Sunday, July 30, 2023

American business firms global champions for now

The genesis of multinational enterprises (MNEs) dates from the early 160Os when the state trading companies, the English East India Company, and Vereenigde Oost-Indische Compagnie (VOC: 1602-1799) — United East India Company in English, but commonly known as the Dutch East India Company, adopted the shareholder model. China in particular preferred silver rather than European-produced goods in exchange for spices and tea, and the trading companies became leading Asian traders in opium — in effect drug cartels. Finfacts: First Modern Economy: Myths on tulips & most valuable firm in history.

Saturday, June 24, 2023

The misplaced fascination with the RMS Titanic

The Titanic leaving Belfast on April 2, 1912

The sinking of the RMS Titanic in April 1912 has been in the news again and the US Coast Guard has announced that a “catastrophic implosion” of the submersible, known as “Titan,” killed the 5 people on board. The front cone and other debris were located by a remotely operated vehicle 1,600 feet (487 metres) from the bow of the Titanic, which rests in 13,000 feet (4 kilometres) deep in the North Atlantic Ocean. It was about 400 miles (348 knots; 644 km) off the coast of Newfoundland, Canada.

In 1985, it took Robert Ballard (born 1942), a former US naval officer, eight days to be the first person to locate the wreck of the RMS (Royal Mail Steamer) Titanic.

“A Night to Remember” (1958), a British film directed by Roy Ward Baker, was acclaimed for its accuracy on the sinking of the Titanic and had been based on Walter Lord’s 1955 book. "Titanic" (1997) which was directed by Hollywood film director James Cameron, brought the story to another generation. It's reported that Cameron has completed 33 dives to the wreck of the Titanic.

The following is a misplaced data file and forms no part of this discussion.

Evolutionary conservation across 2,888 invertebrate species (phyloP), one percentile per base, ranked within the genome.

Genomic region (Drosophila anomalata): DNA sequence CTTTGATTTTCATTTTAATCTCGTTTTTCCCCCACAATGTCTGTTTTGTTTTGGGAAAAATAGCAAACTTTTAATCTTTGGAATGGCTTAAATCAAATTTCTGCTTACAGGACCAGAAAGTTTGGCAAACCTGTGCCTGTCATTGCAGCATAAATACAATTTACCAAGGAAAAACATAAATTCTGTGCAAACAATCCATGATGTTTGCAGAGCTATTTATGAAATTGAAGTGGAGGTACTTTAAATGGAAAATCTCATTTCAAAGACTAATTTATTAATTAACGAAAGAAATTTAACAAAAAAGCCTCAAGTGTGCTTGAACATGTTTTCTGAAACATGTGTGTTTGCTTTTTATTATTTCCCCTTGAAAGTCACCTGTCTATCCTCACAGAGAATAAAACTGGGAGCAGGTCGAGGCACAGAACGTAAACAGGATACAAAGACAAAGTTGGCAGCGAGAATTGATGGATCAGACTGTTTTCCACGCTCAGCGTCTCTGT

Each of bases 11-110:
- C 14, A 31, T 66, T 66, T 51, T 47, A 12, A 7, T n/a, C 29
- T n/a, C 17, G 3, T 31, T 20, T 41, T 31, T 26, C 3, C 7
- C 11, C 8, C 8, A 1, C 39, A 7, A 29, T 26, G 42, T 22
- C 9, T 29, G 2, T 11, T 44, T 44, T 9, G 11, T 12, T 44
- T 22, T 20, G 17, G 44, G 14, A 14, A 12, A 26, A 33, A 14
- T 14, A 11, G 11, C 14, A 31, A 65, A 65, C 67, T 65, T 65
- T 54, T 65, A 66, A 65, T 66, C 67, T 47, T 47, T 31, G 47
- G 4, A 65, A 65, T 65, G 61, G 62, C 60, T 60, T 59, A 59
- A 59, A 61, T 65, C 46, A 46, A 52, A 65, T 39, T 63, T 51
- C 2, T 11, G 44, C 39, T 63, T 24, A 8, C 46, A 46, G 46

Harland and Wolff Ltd was founded in Belfast, north-east Ireland, in 1861. It had in the first decade of the 20th century won orders for 3 giant 'Olympic Class' liners from the White Star Line. Employing about 15,000 people on a 300-acre site, the nearby Belfast College of Technology provided vocational education for the firm's apprentices.

Catholics comprised 24% of Belfast's population in 1911 and a small number worked at the shipyard in East Belfast. There was a myth that the Titanic's hull number "3909 04" flipped over, read "No Pope."

The chairman of Harland and Wolff in 1895-1924 was a leading Liberal peer, Lord Pirrie, and on April 11 1912, the British Liberal Party government introduced the Third Home Rule Bill which would grant Ireland self-government.

Research by Andy Bielenberg, senior lecturer at University College Cork (UCC), shows that by 1907, the 6 counties of the north-east accounted for two-thirds of Irish industrial output and two-thirds of industrial exports originated in Belfast, Ireland's biggest city in 1911.

Wednesday, June 14, 2023

"Dear dirty Dublin" — Air pollution low among Europe's capitals

Una Mullally of the Irish Times said this week that "Dublin is a dirty, smelly, sticky old town once again." I was back in Ireland in May and I stayed in the city centre south of the River Liffey for more than a week. It looked clean to me; the sun was shining and people were using the recently installed outdoor furniture.

IQAir is a Swiss tech firm - IQAir World Air Quality Report 2022 Finds Only 5% of Countries Meet WHO PM2.5 Air Pollution. For example, it collects data from Ireland's Environmental Protection Agency. There are 30,000 air quality monitoring stations across 7,323 locations in 131 countries.